His Grace judged of Emin’s constitution by the delicacy of his own, and though he had been a thousand times told that it was hard and robust, yet he could not be made sensible of it. From the first he had always shewn himself more like an affectionate father, than a strict commander; not resembling Peter the First of Russia, Charles the Twelfth of Sweden, or the late Frederick king of Prussia, who would have advanced him by severe duties, and encouraged the ardour of his disposition, so that he being inured from his earliest days to hardship and fatigue, might either by this time have fallen with honour in some action, or become in some degree considerable in the eyes of the world. But any one, without a proper support from some liberal hand to animate him, must sink under the weight of misfortunes, and fail of success in his honest ambition, after all his hardships, grasping at last a shadow instead of a substance. In twenty years more, when he and all his good friends, who knew his accounts to be true, shall be dead and gone, he will be looked upon as a mere romancer.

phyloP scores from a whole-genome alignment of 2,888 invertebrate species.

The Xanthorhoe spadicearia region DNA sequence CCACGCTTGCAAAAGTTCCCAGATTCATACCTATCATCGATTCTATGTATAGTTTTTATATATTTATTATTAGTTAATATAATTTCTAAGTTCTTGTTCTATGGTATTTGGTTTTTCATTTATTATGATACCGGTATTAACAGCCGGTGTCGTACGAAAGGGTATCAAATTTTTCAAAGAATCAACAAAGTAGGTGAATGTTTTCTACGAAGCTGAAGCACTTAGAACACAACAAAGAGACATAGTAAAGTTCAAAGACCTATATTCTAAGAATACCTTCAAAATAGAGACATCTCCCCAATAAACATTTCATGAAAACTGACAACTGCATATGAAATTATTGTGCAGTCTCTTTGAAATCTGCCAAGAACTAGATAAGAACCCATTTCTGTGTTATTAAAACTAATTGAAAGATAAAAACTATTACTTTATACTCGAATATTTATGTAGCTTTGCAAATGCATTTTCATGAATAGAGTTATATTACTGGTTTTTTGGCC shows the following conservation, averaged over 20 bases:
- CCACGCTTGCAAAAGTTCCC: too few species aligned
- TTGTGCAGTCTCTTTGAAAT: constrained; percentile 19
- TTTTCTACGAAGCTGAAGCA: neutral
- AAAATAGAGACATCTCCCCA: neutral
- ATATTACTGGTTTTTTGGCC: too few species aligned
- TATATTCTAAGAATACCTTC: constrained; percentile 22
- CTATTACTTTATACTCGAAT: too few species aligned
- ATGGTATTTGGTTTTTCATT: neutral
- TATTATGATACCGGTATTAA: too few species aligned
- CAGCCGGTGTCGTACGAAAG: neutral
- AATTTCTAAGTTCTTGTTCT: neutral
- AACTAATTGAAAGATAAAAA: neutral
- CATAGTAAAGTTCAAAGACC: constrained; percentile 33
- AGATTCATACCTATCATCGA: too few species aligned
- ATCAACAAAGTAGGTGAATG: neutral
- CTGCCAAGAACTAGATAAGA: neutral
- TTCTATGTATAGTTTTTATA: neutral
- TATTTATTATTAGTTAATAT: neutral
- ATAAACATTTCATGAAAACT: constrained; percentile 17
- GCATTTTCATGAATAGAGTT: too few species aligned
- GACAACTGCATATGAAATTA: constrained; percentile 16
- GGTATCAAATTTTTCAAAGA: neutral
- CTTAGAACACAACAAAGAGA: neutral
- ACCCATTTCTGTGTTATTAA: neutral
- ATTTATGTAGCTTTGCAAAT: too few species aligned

When he was protected by the late duke of Cumberland, and was sent to the Royal Academy at Woolwich, Mr. Muller, the late professor of fortification, advised him to beg of his Grace that he might be naturalized, as many foreigners were in the army; and when he did so, it was of no effect. He might certainly have reaped some advantage from it, since he was in the king’s army some years without any emolument, and has been eighteen full years on the Honourable East India Company’s establishment as a brevet ensign, and is now sixty-one years of age. He might have checked his pen on this head (and he writes with reluctance, ) had not his Grace mentioned in his letter, after all his pains to support him, "that a foreigner was not to obtain any post, by a new regulation. " It is to be hoped that the candid reader will excuse him for speaking the truth, which is the beauty of biography, and does no injury to the sentiment of gratitude; for he will always acknowledge as long as he exists, that if the duke of Northumberland had not by mere chance found him out, he might like other Armenians have been sunk in the deepest oblivion, or not have lived to write his own history. Though he is not great nor rich, yet he trusts he is honest, and with a good assurance can say, that he is as happy and contented as princes are great; and may God preserve and prosper them, for the sake of the poor eastern Christians, that they may be made free from slavery, and that their imaginary comfort may be changed into reality! The Armenians firmly believe that the Christian kings of Europe will, one day or other, come and rescue them from subjection to unbelievers.